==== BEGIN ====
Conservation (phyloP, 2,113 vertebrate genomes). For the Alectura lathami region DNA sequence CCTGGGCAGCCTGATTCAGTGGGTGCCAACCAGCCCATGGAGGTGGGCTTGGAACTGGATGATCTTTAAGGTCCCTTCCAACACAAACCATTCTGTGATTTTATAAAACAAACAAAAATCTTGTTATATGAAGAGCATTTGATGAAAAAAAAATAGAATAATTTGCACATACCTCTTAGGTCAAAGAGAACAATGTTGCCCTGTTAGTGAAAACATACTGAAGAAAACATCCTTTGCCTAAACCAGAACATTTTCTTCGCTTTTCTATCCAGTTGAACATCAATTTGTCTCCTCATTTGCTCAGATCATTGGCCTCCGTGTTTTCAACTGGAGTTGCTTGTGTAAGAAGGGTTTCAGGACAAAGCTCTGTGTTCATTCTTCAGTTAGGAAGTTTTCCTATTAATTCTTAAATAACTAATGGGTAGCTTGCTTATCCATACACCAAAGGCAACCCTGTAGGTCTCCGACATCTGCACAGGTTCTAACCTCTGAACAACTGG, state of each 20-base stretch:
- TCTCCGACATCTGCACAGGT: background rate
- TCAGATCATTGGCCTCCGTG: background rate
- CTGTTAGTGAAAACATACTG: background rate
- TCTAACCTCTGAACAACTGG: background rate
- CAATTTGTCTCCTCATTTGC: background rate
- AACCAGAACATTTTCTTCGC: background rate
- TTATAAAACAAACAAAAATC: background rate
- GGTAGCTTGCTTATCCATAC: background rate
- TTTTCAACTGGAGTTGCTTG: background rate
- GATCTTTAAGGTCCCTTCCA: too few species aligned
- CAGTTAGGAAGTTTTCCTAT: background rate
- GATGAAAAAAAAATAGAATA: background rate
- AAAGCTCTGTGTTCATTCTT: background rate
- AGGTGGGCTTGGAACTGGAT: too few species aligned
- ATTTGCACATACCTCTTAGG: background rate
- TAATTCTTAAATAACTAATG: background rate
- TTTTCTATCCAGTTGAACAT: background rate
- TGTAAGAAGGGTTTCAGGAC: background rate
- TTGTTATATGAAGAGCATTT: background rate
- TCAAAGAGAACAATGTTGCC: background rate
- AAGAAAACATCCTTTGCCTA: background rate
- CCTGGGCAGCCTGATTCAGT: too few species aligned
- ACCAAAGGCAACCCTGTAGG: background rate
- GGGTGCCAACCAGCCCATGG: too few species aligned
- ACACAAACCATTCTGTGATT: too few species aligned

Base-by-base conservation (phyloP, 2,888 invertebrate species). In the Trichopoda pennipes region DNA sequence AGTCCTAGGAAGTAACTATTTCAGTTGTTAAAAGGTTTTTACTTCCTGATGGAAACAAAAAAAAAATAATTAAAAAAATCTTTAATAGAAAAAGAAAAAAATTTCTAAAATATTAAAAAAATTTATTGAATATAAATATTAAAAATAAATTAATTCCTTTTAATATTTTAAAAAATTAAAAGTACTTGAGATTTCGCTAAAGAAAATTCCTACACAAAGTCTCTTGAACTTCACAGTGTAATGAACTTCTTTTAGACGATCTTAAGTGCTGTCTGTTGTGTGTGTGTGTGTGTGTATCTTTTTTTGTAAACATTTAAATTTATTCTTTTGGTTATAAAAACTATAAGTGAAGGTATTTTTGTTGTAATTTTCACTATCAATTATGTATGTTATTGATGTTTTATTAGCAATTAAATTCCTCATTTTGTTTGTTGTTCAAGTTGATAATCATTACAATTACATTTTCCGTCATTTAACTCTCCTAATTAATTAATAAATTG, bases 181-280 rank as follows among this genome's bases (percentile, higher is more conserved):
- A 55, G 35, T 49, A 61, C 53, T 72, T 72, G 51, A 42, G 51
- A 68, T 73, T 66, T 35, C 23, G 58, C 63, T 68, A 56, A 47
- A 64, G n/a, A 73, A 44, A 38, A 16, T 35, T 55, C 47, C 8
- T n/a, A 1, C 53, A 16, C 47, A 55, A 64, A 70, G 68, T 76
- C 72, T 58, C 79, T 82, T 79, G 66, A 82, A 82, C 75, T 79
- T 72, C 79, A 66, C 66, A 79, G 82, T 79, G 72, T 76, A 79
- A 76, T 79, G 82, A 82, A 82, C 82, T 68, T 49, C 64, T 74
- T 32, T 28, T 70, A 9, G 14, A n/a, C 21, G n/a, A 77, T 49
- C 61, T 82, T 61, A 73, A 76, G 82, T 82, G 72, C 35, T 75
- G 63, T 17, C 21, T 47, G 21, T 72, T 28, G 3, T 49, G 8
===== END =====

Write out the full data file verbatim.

Conservation (phyloP, 2,113 vertebrate genomes). For the Alectura lathami region DNA sequence CCTGGGCAGCCTGATTCAGTGGGTGCCAACCAGCCCATGGAGGTGGGCTTGGAACTGGATGATCTTTAAGGTCCCTTCCAACACAAACCATTCTGTGATTTTATAAAACAAACAAAAATCTTGTTATATGAAGAGCATTTGATGAAAAAAAAATAGAATAATTTGCACATACCTCTTAGGTCAAAGAGAACAATGTTGCCCTGTTAGTGAAAACATACTGAAGAAAACATCCTTTGCCTAAACCAGAACATTTTCTTCGCTTTTCTATCCAGTTGAACATCAATTTGTCTCCTCATTTGCTCAGATCATTGGCCTCCGTGTTTTCAACTGGAGTTGCTTGTGTAAGAAGGGTTTCAGGACAAAGCTCTGTGTTCATTCTTCAGTTAGGAAGTTTTCCTATTAATTCTTAAATAACTAATGGGTAGCTTGCTTATCCATACACCAAAGGCAACCCTGTAGGTCTCCGACATCTGCACAGGTTCTAACCTCTGAACAACTGG, state of each 20-base stretch:
- TCTCCGACATCTGCACAGGT: background rate
- TCAGATCATTGGCCTCCGTG: background rate
- CTGTTAGTGAAAACATACTG: background rate
- TCTAACCTCTGAACAACTGG: background rate
- CAATTTGTCTCCTCATTTGC: background rate
- AACCAGAACATTTTCTTCGC: background rate
- TTATAAAACAAACAAAAATC: background rate
- GGTAGCTTGCTTATCCATAC: background rate
- TTTTCAACTGGAGTTGCTTG: background rate
- GATCTTTAAGGTCCCTTCCA: too few species aligned
- CAGTTAGGAAGTTTTCCTAT: background rate
- GATGAAAAAAAAATAGAATA: background rate
- AAAGCTCTGTGTTCATTCTT: background rate
- AGGTGGGCTTGGAACTGGAT: too few species aligned
- ATTTGCACATACCTCTTAGG: background rate
- TAATTCTTAAATAACTAATG: background rate
- TTTTCTATCCAGTTGAACAT: background rate
- TGTAAGAAGGGTTTCAGGAC: background rate
- TTGTTATATGAAGAGCATTT: background rate
- TCAAAGAGAACAATGTTGCC: background rate
- AAGAAAACATCCTTTGCCTA: background rate
- CCTGGGCAGCCTGATTCAGT: too few species aligned
- ACCAAAGGCAACCCTGTAGG: background rate
- GGGTGCCAACCAGCCCATGG: too few species aligned
- ACACAAACCATTCTGTGATT: too few species aligned

Base-by-base conservation (phyloP, 2,888 invertebrate species). In the Trichopoda pennipes region DNA sequence AGTCCTAGGAAGTAACTATTTCAGTTGTTAAAAGGTTTTTACTTCCTGATGGAAACAAAAAAAAAATAATTAAAAAAATCTTTAATAGAAAAAGAAAAAAATTTCTAAAATATTAAAAAAATTTATTGAATATAAATATTAAAAATAAATTAATTCCTTTTAATATTTTAAAAAATTAAAAGTACTTGAGATTTCGCTAAAGAAAATTCCTACACAAAGTCTCTTGAACTTCACAGTGTAATGAACTTCTTTTAGACGATCTTAAGTGCTGTCTGTTGTGTGTGTGTGTGTGTGTATCTTTTTTTGTAAACATTTAAATTTATTCTTTTGGTTATAAAAACTATAAGTGAAGGTATTTTTGTTGTAATTTTCACTATCAATTATGTATGTTATTGATGTTTTATTAGCAATTAAATTCCTCATTTTGTTTGTTGTTCAAGTTGATAATCATTACAATTACATTTTCCGTCATTTAACTCTCCTAATTAATTAATAAATTG, bases 181-280 rank as follows among this genome's bases (percentile, higher is more conserved):
- A 55, G 35, T 49, A 61, C 53, T 72, T 72, G 51, A 42, G 51
- A 68, T 73, T 66, T 35, C 23, G 58, C 63, T 68, A 56, A 47
- A 64, G n/a, A 73, A 44, A 38, A 16, T 35, T 55, C 47, C 8
- T n/a, A 1, C 53, A 16, C 47, A 55, A 64, A 70, G 68, T 76
- C 72, T 58, C 79, T 82, T 79, G 66, A 82, A 82, C 75, T 79
- T 72, C 79, A 66, C 66, A 79, G 82, T 79, G 72, T 76, A 79
- A 76, T 79, G 82, A 82, A 82, C 82, T 68, T 49, C 64, T 74
- T 32, T 28, T 70, A 9, G 14, A n/a, C 21, G n/a, A 77, T 49
- C 61, T 82, T 61, A 73, A 76, G 82, T 82, G 72, C 35, T 75
- G 63, T 17, C 21, T 47, G 21, T 72, T 28, G 3, T 49, G 8